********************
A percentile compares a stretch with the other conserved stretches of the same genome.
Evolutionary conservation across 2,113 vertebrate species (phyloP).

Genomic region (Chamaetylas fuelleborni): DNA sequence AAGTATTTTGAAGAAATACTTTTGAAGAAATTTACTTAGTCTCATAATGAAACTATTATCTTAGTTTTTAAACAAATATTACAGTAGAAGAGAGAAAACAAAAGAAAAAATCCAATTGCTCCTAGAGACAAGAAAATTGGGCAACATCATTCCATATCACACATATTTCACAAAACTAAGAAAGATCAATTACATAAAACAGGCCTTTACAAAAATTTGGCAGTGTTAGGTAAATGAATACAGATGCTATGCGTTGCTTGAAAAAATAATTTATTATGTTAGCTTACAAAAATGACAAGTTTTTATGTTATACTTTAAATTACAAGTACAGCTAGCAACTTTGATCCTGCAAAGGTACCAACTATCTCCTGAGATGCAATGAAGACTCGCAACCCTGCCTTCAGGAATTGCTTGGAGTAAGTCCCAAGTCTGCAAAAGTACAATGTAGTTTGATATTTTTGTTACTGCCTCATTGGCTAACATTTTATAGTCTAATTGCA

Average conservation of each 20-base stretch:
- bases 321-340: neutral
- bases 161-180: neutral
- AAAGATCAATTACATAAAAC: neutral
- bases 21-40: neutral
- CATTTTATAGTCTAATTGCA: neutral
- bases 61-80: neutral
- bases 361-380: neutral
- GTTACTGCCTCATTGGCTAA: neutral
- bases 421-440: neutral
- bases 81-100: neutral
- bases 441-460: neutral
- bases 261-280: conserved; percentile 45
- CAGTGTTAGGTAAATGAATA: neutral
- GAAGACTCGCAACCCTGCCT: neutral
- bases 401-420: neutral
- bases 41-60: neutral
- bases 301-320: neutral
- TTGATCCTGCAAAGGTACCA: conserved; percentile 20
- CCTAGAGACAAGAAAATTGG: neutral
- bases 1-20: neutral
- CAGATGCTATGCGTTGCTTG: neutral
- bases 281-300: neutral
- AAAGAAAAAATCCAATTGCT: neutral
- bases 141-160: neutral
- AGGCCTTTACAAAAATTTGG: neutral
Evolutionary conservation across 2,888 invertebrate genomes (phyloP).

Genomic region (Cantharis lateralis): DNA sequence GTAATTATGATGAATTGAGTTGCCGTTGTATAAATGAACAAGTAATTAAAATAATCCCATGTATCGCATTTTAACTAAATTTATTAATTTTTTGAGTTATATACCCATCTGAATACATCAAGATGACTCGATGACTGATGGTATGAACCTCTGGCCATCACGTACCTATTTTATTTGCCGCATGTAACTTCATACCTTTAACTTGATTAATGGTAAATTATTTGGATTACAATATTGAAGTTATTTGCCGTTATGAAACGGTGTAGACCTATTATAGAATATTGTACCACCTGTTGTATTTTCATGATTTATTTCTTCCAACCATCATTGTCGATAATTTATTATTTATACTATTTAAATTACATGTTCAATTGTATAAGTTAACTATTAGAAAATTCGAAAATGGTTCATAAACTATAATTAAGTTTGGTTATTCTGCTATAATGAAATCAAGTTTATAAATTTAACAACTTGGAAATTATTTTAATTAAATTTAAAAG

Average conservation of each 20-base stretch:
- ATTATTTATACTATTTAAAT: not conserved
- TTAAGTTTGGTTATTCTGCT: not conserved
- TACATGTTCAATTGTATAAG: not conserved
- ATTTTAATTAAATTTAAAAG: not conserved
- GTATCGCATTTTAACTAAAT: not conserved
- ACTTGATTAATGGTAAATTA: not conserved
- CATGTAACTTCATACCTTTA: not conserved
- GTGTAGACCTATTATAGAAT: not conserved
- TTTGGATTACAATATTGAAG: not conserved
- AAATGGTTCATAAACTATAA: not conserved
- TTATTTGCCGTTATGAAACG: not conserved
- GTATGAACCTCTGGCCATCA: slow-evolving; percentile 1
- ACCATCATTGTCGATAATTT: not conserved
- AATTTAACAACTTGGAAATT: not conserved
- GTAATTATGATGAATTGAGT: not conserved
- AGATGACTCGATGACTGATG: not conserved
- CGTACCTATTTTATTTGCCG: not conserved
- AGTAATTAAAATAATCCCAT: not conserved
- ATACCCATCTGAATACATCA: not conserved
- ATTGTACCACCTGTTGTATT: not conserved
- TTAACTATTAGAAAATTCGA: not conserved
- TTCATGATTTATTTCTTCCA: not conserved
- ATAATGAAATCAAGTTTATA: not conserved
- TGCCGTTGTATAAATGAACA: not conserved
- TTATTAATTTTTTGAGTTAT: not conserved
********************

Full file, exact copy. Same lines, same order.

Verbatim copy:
A percentile compares a stretch with the other conserved stretches of the same genome.
Evolutionary conservation across 2,113 vertebrate species (phyloP).

Genomic region (Chamaetylas fuelleborni): DNA sequence AAGTATTTTGAAGAAATACTTTTGAAGAAATTTACTTAGTCTCATAATGAAACTATTATCTTAGTTTTTAAACAAATATTACAGTAGAAGAGAGAAAACAAAAGAAAAAATCCAATTGCTCCTAGAGACAAGAAAATTGGGCAACATCATTCCATATCACACATATTTCACAAAACTAAGAAAGATCAATTACATAAAACAGGCCTTTACAAAAATTTGGCAGTGTTAGGTAAATGAATACAGATGCTATGCGTTGCTTGAAAAAATAATTTATTATGTTAGCTTACAAAAATGACAAGTTTTTATGTTATACTTTAAATTACAAGTACAGCTAGCAACTTTGATCCTGCAAAGGTACCAACTATCTCCTGAGATGCAATGAAGACTCGCAACCCTGCCTTCAGGAATTGCTTGGAGTAAGTCCCAAGTCTGCAAAAGTACAATGTAGTTTGATATTTTTGTTACTGCCTCATTGGCTAACATTTTATAGTCTAATTGCA

Average conservation of each 20-base stretch:
- bases 321-340: neutral
- bases 161-180: neutral
- AAAGATCAATTACATAAAAC: neutral
- bases 21-40: neutral
- CATTTTATAGTCTAATTGCA: neutral
- bases 61-80: neutral
- bases 361-380: neutral
- GTTACTGCCTCATTGGCTAA: neutral
- bases 421-440: neutral
- bases 81-100: neutral
- bases 441-460: neutral
- bases 261-280: conserved; percentile 45
- CAGTGTTAGGTAAATGAATA: neutral
- GAAGACTCGCAACCCTGCCT: neutral
- bases 401-420: neutral
- bases 41-60: neutral
- bases 301-320: neutral
- TTGATCCTGCAAAGGTACCA: conserved; percentile 20
- CCTAGAGACAAGAAAATTGG: neutral
- bases 1-20: neutral
- CAGATGCTATGCGTTGCTTG: neutral
- bases 281-300: neutral
- AAAGAAAAAATCCAATTGCT: neutral
- bases 141-160: neutral
- AGGCCTTTACAAAAATTTGG: neutral
Evolutionary conservation across 2,888 invertebrate genomes (phyloP).

Genomic region (Cantharis lateralis): DNA sequence GTAATTATGATGAATTGAGTTGCCGTTGTATAAATGAACAAGTAATTAAAATAATCCCATGTATCGCATTTTAACTAAATTTATTAATTTTTTGAGTTATATACCCATCTGAATACATCAAGATGACTCGATGACTGATGGTATGAACCTCTGGCCATCACGTACCTATTTTATTTGCCGCATGTAACTTCATACCTTTAACTTGATTAATGGTAAATTATTTGGATTACAATATTGAAGTTATTTGCCGTTATGAAACGGTGTAGACCTATTATAGAATATTGTACCACCTGTTGTATTTTCATGATTTATTTCTTCCAACCATCATTGTCGATAATTTATTATTTATACTATTTAAATTACATGTTCAATTGTATAAGTTAACTATTAGAAAATTCGAAAATGGTTCATAAACTATAATTAAGTTTGGTTATTCTGCTATAATGAAATCAAGTTTATAAATTTAACAACTTGGAAATTATTTTAATTAAATTTAAAAG

Average conservation of each 20-base stretch:
- ATTATTTATACTATTTAAAT: not conserved
- TTAAGTTTGGTTATTCTGCT: not conserved
- TACATGTTCAATTGTATAAG: not conserved
- ATTTTAATTAAATTTAAAAG: not conserved
- GTATCGCATTTTAACTAAAT: not conserved
- ACTTGATTAATGGTAAATTA: not conserved
- CATGTAACTTCATACCTTTA: not conserved
- GTGTAGACCTATTATAGAAT: not conserved
- TTTGGATTACAATATTGAAG: not conserved
- AAATGGTTCATAAACTATAA: not conserved
- TTATTTGCCGTTATGAAACG: not conserved
- GTATGAACCTCTGGCCATCA: slow-evolving; percentile 1
- ACCATCATTGTCGATAATTT: not conserved
- AATTTAACAACTTGGAAATT: not conserved
- GTAATTATGATGAATTGAGT: not conserved
- AGATGACTCGATGACTGATG: not conserved
- CGTACCTATTTTATTTGCCG: not conserved
- AGTAATTAAAATAATCCCAT: not conserved
- ATACCCATCTGAATACATCA: not conserved
- ATTGTACCACCTGTTGTATT: not conserved
- TTAACTATTAGAAAATTCGA: not conserved
- TTCATGATTTATTTCTTCCA: not conserved
- ATAATGAAATCAAGTTTATA: not conserved
- TGCCGTTGTATAAATGAACA: not conserved
- TTATTAATTTTTTGAGTTAT: not conserved